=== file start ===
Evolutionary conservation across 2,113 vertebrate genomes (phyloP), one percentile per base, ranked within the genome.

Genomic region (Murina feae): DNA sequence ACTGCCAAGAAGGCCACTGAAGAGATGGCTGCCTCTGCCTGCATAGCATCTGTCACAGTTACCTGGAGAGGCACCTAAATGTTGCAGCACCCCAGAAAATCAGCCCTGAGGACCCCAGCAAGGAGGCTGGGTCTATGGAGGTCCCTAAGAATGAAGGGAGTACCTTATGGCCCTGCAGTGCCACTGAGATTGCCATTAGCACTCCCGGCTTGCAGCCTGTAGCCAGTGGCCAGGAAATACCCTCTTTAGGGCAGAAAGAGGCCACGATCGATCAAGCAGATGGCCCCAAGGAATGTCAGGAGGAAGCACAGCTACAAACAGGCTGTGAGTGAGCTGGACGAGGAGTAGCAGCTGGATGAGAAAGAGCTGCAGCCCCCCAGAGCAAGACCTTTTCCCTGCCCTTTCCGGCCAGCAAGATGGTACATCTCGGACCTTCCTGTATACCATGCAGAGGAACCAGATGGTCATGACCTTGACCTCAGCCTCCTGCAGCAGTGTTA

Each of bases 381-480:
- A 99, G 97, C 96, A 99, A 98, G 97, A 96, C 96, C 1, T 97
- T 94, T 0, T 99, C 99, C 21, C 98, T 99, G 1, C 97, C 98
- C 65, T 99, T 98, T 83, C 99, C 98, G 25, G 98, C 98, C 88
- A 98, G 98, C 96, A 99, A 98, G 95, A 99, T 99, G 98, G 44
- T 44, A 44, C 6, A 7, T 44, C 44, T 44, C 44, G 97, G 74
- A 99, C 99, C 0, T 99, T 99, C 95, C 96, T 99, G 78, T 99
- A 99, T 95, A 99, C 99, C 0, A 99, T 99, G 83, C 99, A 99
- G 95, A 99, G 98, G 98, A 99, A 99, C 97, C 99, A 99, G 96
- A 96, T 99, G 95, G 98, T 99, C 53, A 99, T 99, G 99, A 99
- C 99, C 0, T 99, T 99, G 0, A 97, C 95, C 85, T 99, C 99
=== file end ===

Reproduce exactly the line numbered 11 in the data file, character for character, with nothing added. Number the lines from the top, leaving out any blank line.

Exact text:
- G 95, A 99, G 98, G 98, A 99, A 99, C 97, C 99, A 99, G 96